Protecting Ourselves, Until Congress Heeds the Call

On Friday, December 11, the House is likely to vote on a long-overdue financial reform package. Among other things, the bill would create a consumer protection agency, charged with making sure financial products that enter the market are safe for people and the economy. As we've seen over the last 10 years, this is a job that has remained unclaimed in Washington. The Federal Reserve, the Office of the Comptroller of the Currency, and other federal regulators all passed on chances to protect consumers, leading to the proliferation of predatory lending products that helped send our economy into a tailspin.

As Congress dithers and debates the merits of protecting people, everyday Americans have decided they need to protect themselves. In the last couple of weeks a number of community-based organizations have begun to form their own line of defense against predatory lenders and predatory products.

On Black Friday, the Rev. Charlotte Dotts and fifty people from the Central Illinois Organizing Project (CIOP), a faith-based organization, shut down the Bloomington office of payday lender Advance America. Dotts and her neighbors and parishioners are challenging Advance America to lower their rates to 10%. Advance America charges borrowers as much as 400% for a payday loan. The average $300 payday loan ends up costing the borrower $900! This is the exact type of predatory product that we need protection from. Little good can come from payday loans, which trap borrowers in a vicious cycle of debt, increase the likelihood of default on other loans, and strip wealth from local communities.


Where does Advance America get their financing? For starters, they received a $270 million line of credit from Bank of America. The same Bank of America that needed $45 billion from the Troubled Assets Relief Program. Yes, taxpayers helped save a bank that finances a payday lender who makes loans with interest rates of up to 400%. This Saturday members of CIOP will be holding a demonstration at 11:30 a.m. in Springfield, IL demanding that Bank of America discontinue financing of payday lending. To find out more about the gathering, please call the CIOP Regional office at (309)827-9627.

Speaking to a gathering of hundreds in Chicago, Senator Richard Durbin (D-IL) called payday lenders the "bottom feeders" of the financial industry. Earning the title of bottom feeders of an industry that is well stocked with bottom feeders, sums up just how evil payday lenders are.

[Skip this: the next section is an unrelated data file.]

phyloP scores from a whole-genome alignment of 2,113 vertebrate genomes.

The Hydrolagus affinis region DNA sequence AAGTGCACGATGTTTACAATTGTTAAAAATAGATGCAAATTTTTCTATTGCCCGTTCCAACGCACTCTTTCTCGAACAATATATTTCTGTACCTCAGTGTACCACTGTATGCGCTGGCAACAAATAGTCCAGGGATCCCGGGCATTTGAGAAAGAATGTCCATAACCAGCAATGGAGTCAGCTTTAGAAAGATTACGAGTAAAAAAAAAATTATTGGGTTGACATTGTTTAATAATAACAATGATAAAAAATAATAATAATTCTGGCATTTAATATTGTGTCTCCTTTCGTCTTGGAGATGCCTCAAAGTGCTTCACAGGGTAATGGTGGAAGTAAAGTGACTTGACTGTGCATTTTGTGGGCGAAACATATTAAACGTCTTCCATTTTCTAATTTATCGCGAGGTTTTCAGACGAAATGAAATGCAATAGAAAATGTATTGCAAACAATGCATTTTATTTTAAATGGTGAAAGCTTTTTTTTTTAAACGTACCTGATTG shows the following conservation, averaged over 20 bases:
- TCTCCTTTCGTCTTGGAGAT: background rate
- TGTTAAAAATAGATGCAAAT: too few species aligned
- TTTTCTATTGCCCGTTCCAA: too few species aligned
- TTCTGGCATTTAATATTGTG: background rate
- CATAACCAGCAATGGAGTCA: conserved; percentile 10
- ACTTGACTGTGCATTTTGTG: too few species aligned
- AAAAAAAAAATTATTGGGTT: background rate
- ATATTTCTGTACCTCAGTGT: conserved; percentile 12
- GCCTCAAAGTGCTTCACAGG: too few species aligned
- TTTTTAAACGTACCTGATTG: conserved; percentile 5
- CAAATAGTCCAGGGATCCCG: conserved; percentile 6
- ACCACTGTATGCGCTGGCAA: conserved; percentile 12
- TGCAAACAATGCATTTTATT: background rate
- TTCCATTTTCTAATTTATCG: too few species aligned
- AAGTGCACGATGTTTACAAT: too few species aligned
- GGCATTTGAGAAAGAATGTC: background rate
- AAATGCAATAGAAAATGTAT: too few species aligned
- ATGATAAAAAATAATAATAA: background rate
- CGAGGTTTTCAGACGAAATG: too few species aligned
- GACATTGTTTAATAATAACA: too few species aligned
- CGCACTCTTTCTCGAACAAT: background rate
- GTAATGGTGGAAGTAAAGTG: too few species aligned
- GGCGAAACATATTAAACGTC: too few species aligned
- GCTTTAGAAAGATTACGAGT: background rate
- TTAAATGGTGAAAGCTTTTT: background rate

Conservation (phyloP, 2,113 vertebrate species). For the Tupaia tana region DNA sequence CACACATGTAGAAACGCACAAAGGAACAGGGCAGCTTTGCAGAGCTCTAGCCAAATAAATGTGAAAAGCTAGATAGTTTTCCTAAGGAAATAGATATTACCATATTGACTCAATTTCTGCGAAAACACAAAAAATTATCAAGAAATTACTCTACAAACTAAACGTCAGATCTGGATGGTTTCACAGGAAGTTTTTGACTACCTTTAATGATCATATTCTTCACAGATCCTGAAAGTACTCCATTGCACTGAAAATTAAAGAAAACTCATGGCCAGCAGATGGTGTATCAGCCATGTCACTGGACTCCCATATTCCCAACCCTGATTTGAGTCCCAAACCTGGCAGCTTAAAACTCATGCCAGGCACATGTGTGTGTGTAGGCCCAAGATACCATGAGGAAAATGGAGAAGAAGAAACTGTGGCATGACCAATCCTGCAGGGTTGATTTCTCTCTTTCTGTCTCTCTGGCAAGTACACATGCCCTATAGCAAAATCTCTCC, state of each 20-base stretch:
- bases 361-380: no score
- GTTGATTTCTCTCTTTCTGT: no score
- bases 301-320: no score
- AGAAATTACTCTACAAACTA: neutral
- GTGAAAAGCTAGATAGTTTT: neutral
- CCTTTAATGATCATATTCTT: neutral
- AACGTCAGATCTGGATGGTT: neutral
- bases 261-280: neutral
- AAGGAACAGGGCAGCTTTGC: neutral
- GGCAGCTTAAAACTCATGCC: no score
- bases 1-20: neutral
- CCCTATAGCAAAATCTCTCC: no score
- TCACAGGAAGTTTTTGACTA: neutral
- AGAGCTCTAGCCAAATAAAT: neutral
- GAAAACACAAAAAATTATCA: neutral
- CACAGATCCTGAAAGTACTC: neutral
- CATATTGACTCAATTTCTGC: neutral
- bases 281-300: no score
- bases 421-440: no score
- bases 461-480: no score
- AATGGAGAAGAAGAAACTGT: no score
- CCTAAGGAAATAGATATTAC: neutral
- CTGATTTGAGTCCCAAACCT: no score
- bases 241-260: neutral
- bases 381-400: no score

Last Saturday, 60 members of Iowa Citizens for Community Improvement (CCI), shut down operations of the payday lending shop of Ace Cash Express in Des Moines. Ace Cash Express also charges rates of up to 400%. The action was led by Ferol Wegner and Brenda LaBlanc, two retired Iowans who are protecting their community from predatory financial products. Until Congress leads the way, they intend to do it themselves. Images from the gathering are available on Flickr and YouTube.

Iowa CCI members did not march to Ace Cash Express simply to express their anger. They had clear proposals, including challenging Ace to set an example for the rest of the industry by capping interest rates during the holiday season at 10%, and extending repayment periods from two weeks to two months.

Iowa CCI also called on the Iowa state legislature to pass interest rate caps and extended repayment periods during the 2010 legislative session. House File 288 and Senate File 463 both include provisions aimed at cracking down on payday lending.

As the House prepares for the first big vote toward creating a more transparent and accountable banking system, what remains unclear is this - considering what has taken place within our financial system over the last 10 years, how could anyone be against an agency that protects people and our economy? For members of the House it's a clear choice - protect Main Street or please Wall Street. It really is that simple. As far as I can tell, there are no organizations that actively engage and represent Americans (who do not work in the financial industry) that are fighting against a consumer protection agency. The ones trying to kill the agency are the financial lobby and Wall Street. That should tell us all we need to know.

Hopefully, the House will take a critical step and choose to protect people and pass a strong consumer protection agency. Until then, courageous volunteers like Rev. Dotts, Brenda LaBlanc, and Ferol Wegner will carry the torch, protecting their communities until help is on the way. We'll find out on Friday just how long they'll be waiting.